The quarterback carousel is spinning, and one of the riders has a perpetual scowl on his face.
Vincent Bonsignore of the Las Vegas Review-Journal reports that “several NFL insiders” expect the Raiders to field calls regarding a potential trade of quarterback Derek Carr. Bonsignore suggests that the expected demand for Carr could result in a three-team trade that would result in the Raiders trading Carr and acquiring quarterback Deshaun Watson from the Texans. (Presumably, the Texans don’t want Derek Carr, perhaps because of its experience with his brother, David.)
The story suggests that the Raiders could get two first-round picks for Carr. That seems a little high, frankly.
The sourcing for the report seems confusing, to say the least. Are “NFL insiders” coaches, team executives, media members, agents, players, or some combination of those categories? (As used in the industry, the term “NFL Insider” typically refers to someone in the media.) In Carr’s case, “insiders” suggest the possibility of a three-team deal. And an “NFL Insider” applied the potential price tag of two first-round picks onto the transaction.
Frankly, this feels like an effort — either gratuitous or subtly requested by the team — to kick-start a potential trade market for Carr, and to introduce the concept of the Raiders being a potential suitor for Watson. After all, G.M. Mike Mayock said last week that Carr had an “exceptional” year, while also repeating the notion that the team is always looking to upgrade at every position.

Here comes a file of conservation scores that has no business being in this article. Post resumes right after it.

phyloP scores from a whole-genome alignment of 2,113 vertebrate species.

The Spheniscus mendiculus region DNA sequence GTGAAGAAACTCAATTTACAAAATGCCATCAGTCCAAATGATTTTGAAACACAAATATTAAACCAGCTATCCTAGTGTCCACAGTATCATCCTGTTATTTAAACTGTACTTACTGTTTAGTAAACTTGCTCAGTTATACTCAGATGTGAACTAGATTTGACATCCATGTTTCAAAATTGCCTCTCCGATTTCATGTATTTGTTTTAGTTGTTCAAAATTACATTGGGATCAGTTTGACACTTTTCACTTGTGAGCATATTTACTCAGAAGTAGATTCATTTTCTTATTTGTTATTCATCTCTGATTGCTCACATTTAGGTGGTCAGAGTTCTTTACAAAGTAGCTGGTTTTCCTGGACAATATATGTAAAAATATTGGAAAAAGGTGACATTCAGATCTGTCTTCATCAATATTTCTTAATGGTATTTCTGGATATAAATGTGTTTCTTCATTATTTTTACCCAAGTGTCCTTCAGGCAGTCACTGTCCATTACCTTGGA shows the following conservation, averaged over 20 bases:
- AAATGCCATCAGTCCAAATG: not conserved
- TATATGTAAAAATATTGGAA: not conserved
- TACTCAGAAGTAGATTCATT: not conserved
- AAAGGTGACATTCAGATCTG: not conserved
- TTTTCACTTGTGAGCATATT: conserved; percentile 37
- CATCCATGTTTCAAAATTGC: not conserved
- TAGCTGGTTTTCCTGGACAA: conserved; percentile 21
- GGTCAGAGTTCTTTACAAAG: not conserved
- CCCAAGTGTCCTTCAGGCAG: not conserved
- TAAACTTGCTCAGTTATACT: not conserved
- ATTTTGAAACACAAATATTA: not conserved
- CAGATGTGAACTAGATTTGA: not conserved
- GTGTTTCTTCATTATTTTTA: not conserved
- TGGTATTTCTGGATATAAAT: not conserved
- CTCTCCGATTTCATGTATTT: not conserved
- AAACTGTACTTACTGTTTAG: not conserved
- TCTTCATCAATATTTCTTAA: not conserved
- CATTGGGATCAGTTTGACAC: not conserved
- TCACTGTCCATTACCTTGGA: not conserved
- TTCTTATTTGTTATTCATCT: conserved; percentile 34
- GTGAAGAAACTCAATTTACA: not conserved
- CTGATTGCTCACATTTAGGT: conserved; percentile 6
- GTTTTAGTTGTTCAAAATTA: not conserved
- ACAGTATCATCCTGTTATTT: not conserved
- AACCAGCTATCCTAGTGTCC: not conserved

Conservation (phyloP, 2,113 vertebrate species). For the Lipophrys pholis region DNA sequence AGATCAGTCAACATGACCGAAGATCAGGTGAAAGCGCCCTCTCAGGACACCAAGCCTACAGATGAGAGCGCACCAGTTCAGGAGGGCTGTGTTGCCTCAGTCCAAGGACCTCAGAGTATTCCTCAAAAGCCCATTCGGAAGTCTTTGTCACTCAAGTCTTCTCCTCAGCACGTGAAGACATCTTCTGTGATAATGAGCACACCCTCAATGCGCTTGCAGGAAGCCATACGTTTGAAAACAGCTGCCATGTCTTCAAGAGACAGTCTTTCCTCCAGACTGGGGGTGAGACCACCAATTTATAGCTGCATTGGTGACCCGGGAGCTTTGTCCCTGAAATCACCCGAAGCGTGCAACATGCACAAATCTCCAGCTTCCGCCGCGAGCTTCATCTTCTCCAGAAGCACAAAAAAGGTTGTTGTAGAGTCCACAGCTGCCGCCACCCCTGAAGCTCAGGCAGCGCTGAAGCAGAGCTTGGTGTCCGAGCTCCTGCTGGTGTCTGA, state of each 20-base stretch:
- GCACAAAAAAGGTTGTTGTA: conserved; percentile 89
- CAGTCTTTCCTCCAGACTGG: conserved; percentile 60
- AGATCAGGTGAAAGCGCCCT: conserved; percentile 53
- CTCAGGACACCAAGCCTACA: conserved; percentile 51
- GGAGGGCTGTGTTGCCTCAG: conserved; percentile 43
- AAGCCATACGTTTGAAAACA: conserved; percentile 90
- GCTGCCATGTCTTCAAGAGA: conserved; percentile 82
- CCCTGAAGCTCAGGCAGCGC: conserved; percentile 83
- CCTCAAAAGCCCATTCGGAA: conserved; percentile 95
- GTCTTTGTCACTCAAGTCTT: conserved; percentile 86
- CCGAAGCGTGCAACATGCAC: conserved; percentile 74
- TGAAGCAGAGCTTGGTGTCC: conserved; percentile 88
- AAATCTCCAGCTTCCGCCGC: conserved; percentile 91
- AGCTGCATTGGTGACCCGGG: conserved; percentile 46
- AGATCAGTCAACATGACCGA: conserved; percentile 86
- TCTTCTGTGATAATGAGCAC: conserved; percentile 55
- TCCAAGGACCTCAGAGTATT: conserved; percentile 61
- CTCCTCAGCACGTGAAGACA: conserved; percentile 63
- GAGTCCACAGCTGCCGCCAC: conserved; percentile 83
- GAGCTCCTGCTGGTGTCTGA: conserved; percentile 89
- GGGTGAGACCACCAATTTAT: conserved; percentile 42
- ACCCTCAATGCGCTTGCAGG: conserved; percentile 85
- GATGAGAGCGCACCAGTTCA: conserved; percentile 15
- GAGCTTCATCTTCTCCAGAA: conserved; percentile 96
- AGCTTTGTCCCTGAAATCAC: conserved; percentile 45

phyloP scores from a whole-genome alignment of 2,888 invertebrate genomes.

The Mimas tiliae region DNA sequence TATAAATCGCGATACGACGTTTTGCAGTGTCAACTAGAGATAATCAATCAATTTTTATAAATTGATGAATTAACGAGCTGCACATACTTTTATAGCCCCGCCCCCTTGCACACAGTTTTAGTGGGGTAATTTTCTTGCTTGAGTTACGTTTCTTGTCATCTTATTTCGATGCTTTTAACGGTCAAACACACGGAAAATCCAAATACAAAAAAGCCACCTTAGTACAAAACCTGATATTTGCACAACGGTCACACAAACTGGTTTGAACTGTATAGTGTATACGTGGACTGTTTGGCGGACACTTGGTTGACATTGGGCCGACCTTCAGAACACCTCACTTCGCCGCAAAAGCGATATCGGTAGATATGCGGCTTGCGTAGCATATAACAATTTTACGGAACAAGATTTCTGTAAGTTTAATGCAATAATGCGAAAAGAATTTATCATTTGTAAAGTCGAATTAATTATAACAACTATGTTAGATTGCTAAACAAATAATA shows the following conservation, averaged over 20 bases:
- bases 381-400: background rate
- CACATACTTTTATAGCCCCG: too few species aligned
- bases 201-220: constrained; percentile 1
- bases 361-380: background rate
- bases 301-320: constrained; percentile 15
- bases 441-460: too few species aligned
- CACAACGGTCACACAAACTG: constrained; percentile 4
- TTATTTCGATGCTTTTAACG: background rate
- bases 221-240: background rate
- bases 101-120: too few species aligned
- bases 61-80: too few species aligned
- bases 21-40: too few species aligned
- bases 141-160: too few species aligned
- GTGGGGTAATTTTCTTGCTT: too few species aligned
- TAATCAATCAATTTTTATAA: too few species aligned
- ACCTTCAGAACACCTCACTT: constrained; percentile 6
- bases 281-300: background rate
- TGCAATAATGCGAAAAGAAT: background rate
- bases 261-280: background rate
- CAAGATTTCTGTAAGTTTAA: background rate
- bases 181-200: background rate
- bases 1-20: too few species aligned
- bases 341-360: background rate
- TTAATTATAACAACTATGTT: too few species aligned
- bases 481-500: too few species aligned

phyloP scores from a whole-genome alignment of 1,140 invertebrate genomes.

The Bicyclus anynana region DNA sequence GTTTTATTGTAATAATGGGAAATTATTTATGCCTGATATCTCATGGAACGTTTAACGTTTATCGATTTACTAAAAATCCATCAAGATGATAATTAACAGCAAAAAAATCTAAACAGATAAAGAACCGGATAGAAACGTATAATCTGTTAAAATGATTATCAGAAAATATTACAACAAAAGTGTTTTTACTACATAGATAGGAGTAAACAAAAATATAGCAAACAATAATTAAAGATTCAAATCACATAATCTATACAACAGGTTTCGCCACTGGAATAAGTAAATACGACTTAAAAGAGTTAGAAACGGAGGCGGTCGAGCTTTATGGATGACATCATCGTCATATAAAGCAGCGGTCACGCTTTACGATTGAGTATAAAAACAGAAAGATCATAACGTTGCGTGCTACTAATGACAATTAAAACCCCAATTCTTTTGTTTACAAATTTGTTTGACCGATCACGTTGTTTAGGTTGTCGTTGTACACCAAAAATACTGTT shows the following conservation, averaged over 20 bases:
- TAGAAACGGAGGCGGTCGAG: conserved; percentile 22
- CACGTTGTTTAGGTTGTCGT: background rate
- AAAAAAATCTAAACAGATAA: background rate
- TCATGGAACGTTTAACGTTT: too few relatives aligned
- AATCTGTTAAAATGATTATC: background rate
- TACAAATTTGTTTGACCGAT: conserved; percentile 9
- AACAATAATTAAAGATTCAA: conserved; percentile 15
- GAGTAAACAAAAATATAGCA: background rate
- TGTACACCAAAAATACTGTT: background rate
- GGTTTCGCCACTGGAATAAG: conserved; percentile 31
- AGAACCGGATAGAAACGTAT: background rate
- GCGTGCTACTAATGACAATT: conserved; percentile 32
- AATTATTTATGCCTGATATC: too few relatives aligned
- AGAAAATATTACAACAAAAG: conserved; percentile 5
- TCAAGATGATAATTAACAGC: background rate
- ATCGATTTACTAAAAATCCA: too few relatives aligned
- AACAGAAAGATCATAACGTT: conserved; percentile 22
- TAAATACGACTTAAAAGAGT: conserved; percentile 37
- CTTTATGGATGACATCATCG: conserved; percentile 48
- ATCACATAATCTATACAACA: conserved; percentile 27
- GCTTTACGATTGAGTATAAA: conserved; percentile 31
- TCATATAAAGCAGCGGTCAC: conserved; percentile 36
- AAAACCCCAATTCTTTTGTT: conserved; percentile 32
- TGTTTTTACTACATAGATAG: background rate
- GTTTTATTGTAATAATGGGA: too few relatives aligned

Carr was good last year, but he wasn’t a Pro Bowler. Carr finished 14th in completions, 11th in yardage, 11th in touchdowns. He ranked 10th in passer rating, 10th in completion percentage, and he finished in a three-way tie for fifth in average per attempt.
As to the original nugget reported by Bonsignore, that the Raiders are expected to field calls regarding a potential trade for Carr, that’s not a surprise. In the offseason, General Managers always talk and always inquire about the availability of players, regardless of whether the player officially is on the trade market. Given that the Raiders have seem to have a perpetual attitude of ambivalence about Carr, any team looking for a quarterback would be wise to see whether the Raiders are willing to move him and what the Raiders would want.
If the notion that Carr is available takes root, maybe the calls will come more quickly and more frequently. Maybe the Raiders will get an offer that they won’t want to refuse for Carr. Regardless of whether that leads to making a run at Watson, the Raiders possibly regard Carr’s fringe top-10 performance of 2020 as an opportunity to sell high.